Picture, Franklin A. Thomas: Disturbed by "the personal nastiness" of attacks on him.
Under McGeorge Bundy, the Ford Foundation was organized into five program divisions, each with its own vice president. Former education Vice President Harold Howe II called this organizational structure "Bundy's baronies."
The vice presidents of the three major divisions, international, national affairs and education, ran semi-autonomous operations. "We tended to build our own empires," said Howe, who retired from the foundation in May.
In early April, Franklin A. Thomas, who succeeded Bundy, announced an organizational structure designed to eliminate separate fiefdoms. Under the plan, the foundation is to be organized into six theme areas cutting across traditional internal divisions.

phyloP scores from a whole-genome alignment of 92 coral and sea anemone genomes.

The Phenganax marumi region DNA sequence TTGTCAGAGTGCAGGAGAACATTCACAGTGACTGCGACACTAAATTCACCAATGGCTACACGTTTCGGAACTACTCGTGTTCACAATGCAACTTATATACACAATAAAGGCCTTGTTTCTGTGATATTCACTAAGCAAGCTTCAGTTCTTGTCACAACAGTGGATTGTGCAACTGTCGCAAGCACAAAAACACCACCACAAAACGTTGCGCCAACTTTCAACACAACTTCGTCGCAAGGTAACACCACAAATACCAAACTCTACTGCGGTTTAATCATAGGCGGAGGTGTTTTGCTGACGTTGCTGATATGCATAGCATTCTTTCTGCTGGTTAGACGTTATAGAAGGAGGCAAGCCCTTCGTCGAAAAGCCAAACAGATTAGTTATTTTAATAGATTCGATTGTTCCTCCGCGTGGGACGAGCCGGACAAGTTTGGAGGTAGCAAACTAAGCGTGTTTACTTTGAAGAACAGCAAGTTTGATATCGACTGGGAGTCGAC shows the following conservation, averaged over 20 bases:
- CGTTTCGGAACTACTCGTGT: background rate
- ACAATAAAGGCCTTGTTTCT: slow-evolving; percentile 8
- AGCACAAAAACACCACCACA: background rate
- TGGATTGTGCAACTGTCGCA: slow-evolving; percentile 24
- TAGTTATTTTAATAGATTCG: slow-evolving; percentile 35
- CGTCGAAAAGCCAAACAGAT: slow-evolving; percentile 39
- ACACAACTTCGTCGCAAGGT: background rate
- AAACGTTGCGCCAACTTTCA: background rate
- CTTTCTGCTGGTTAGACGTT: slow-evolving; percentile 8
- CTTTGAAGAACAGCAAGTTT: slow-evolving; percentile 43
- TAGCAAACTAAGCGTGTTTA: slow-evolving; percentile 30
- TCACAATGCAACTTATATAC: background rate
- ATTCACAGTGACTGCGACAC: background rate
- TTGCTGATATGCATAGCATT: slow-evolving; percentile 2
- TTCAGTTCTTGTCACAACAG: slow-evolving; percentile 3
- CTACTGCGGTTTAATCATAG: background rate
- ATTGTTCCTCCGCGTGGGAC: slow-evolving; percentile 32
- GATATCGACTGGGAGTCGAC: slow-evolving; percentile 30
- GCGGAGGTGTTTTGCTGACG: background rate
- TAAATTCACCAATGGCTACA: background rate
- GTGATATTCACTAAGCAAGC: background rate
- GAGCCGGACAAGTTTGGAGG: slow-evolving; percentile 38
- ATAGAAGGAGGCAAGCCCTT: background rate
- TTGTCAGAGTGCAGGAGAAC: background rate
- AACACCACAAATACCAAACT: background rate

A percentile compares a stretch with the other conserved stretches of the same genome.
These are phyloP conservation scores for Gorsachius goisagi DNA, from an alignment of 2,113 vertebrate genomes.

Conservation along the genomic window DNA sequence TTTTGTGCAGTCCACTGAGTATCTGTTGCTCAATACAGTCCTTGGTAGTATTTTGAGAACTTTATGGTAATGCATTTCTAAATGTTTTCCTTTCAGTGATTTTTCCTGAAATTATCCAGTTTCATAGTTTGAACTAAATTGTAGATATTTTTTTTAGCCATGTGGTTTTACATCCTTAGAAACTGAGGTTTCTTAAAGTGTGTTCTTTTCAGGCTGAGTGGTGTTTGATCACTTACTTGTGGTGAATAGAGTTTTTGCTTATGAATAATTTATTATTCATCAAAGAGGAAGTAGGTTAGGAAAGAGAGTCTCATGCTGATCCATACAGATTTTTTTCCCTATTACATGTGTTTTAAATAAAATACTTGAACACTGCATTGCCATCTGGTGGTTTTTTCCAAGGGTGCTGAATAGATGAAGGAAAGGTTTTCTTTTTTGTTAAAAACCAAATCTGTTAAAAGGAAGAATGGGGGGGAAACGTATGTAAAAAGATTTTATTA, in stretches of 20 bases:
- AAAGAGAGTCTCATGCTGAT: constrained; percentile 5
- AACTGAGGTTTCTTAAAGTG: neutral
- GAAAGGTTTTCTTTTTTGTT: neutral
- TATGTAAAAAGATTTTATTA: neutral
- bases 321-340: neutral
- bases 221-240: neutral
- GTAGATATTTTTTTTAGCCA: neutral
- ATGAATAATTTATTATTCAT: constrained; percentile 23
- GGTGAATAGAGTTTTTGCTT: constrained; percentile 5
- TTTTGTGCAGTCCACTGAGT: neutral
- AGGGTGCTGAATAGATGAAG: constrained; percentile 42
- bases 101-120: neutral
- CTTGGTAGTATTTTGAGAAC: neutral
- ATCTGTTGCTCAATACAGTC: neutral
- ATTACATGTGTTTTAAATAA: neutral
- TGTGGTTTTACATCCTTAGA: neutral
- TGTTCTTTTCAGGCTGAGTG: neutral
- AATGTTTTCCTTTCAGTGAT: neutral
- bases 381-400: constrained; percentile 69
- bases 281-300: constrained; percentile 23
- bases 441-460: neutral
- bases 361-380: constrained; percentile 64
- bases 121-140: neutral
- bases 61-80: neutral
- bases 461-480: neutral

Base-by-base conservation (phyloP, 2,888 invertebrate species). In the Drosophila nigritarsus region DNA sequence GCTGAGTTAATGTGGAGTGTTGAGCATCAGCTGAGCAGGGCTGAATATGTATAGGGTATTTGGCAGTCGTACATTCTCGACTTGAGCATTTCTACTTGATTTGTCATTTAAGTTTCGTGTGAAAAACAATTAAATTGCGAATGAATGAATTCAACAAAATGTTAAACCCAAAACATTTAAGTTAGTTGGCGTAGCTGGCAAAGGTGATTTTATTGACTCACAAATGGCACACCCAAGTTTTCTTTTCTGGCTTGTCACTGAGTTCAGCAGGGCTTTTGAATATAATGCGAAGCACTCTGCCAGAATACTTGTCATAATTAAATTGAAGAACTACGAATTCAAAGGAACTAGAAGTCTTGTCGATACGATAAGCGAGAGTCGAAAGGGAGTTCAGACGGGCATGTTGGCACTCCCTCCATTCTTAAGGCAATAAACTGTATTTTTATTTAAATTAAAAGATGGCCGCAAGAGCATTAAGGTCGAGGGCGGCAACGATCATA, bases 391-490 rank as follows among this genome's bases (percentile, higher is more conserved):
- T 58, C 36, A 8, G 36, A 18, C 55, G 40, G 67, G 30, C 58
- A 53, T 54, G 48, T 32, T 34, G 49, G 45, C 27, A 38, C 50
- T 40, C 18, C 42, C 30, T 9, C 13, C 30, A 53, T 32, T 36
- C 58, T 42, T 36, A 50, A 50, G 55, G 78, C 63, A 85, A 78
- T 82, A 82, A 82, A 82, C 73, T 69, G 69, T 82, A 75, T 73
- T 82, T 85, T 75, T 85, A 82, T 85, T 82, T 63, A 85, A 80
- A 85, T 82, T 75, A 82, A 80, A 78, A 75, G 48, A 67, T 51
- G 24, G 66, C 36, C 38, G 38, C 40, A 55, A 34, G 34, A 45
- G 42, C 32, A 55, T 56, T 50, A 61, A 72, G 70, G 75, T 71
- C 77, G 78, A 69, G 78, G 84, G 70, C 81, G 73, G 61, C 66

The themes are urban poverty, rural poverty, human rights, education, international economic and political issues, and governance and public policy. They encompass many of the traidtional activities of the nation's largest foundation.
Several longstanding Ford Foundation interests do not fit neatly into the new structure. They include the arts, population programs, health and nutrition programs, the environment and women's programs.
Some programs, such as population, are being consciously phased out. Others, such as women's programs, will cut across several theme areas, according to Thomas. Arts programs remain in limbo, he said, until the board finishes reviewing a policy paper.